“And it comes down to what makes people think it’s worth paying $500 to see Taylor Swift or Beyoncé. And there’s nothing rational about it,” said Steve Waksman, professor of music at Smith College and author of “Live Music in America: A History from Jenny Lind to Beyoncé.”
Beyoncé and Swift are rich beyond imagination. Yet to capitalize on that income, they and most of their millennial peers need gig income. The advent of music file sharing with Napster in 1999 triggered the decline of lucrative album sales.
“Before Napster, they were touring to promote an album that they were trying to sell,” Sloane said. “Now they’re releasing an album to tour.”
The entire price of a three-digit ticket goes to the artist. Service fees, often totaling 20% of face value, go mostly to the site, with smaller portions reserved for credit card fees and Ticketmaster itself.
When fans complain, Ticketmaster takes the heat.
“Ticketmaster is a cover for acts,” Lefsetz said. “Ticketmaster doesn’t do anything that the deeds don’t approve of. It is the actions that set the price.
Springsteen and Swift have publicly complained about Ticketmaster, but such outbursts are rare. Ticketmaster’s market dominance leaves artists with few alternatives, analysts say.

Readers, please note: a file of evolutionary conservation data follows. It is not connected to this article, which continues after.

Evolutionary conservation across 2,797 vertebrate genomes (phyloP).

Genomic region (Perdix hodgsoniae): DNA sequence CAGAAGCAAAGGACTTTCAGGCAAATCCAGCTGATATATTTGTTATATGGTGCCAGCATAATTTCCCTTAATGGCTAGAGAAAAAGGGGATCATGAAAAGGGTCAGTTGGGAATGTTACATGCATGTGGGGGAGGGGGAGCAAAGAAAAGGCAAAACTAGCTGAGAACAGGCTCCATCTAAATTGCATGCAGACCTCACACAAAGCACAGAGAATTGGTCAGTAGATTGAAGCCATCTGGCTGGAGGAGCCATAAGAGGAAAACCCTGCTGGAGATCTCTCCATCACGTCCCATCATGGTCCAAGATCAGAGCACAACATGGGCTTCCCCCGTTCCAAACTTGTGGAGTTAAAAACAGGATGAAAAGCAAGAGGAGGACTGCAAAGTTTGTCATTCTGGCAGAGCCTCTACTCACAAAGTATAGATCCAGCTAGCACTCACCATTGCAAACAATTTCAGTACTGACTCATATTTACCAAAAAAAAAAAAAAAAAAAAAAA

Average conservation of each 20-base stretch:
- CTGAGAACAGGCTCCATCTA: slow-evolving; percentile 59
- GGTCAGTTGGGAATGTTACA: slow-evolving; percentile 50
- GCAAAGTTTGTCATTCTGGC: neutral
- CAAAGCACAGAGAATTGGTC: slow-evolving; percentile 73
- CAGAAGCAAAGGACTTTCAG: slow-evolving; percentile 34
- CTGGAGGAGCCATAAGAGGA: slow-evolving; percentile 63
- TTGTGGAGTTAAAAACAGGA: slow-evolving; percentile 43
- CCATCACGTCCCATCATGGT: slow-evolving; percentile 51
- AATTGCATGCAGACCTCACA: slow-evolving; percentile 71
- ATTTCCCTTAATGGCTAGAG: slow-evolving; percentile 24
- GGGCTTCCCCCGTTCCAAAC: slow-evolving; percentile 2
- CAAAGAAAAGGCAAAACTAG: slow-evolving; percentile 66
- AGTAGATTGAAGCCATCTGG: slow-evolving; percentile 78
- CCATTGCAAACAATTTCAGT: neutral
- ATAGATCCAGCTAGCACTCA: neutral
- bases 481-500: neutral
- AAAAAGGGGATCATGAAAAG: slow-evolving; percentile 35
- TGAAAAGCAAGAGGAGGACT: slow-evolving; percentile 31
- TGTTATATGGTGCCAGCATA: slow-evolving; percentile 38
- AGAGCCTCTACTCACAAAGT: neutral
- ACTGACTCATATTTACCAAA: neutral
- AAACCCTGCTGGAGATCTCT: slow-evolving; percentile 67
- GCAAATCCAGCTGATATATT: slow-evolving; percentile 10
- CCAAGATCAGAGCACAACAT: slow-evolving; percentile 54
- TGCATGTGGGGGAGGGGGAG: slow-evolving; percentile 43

“If you don’t choose to use Ticketmaster as your box office, as an artist, you can potentially be kicked out of every good venue in the country,” Sloane said.
Congress and the Biden administration could try one of many reforms to fix the concert ticket problem. They could crack down on the scalper market driving prices up. They could restrict the resale of tickets for profit. They could print the buyer’s name on each ticket, like airlines do. They could break up Live Nation.
They could. But industry analysts don’t think they will.
“It’s a matter that nobody in Congress understands,” Lefsetz said. “They want to get noticed by the public, which is irrational and not understanding either.”